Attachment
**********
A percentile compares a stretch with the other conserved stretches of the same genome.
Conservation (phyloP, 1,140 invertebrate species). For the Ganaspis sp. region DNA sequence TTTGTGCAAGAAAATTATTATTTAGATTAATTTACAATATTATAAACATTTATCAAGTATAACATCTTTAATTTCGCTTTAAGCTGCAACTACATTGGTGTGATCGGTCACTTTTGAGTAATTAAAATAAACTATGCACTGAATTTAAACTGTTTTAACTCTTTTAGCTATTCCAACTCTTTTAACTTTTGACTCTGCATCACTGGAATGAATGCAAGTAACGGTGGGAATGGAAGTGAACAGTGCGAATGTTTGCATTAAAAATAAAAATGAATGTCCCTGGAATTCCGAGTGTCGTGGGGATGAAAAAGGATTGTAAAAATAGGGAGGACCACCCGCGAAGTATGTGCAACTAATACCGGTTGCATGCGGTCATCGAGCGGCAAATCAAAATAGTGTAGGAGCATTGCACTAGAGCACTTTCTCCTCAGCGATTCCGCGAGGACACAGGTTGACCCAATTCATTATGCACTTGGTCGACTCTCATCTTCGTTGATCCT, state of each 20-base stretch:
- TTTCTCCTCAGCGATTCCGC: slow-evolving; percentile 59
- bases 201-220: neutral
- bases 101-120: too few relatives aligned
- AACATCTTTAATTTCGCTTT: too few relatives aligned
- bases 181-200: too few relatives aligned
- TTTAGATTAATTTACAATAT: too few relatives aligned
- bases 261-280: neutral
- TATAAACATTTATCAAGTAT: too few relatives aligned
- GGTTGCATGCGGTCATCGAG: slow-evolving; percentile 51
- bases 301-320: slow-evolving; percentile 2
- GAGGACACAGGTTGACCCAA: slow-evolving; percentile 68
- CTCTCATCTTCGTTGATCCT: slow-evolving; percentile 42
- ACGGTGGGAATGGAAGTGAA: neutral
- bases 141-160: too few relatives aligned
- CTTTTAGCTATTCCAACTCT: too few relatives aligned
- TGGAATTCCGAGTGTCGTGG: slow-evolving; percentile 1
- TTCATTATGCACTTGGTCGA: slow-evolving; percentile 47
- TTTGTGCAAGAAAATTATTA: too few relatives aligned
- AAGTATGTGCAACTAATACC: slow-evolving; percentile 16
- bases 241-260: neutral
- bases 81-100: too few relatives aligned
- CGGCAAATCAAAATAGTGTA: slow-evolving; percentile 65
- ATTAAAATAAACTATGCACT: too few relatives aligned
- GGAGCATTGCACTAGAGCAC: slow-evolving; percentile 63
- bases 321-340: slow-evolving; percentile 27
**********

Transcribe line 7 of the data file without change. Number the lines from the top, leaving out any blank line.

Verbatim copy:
- bases 181-200: too few relatives aligned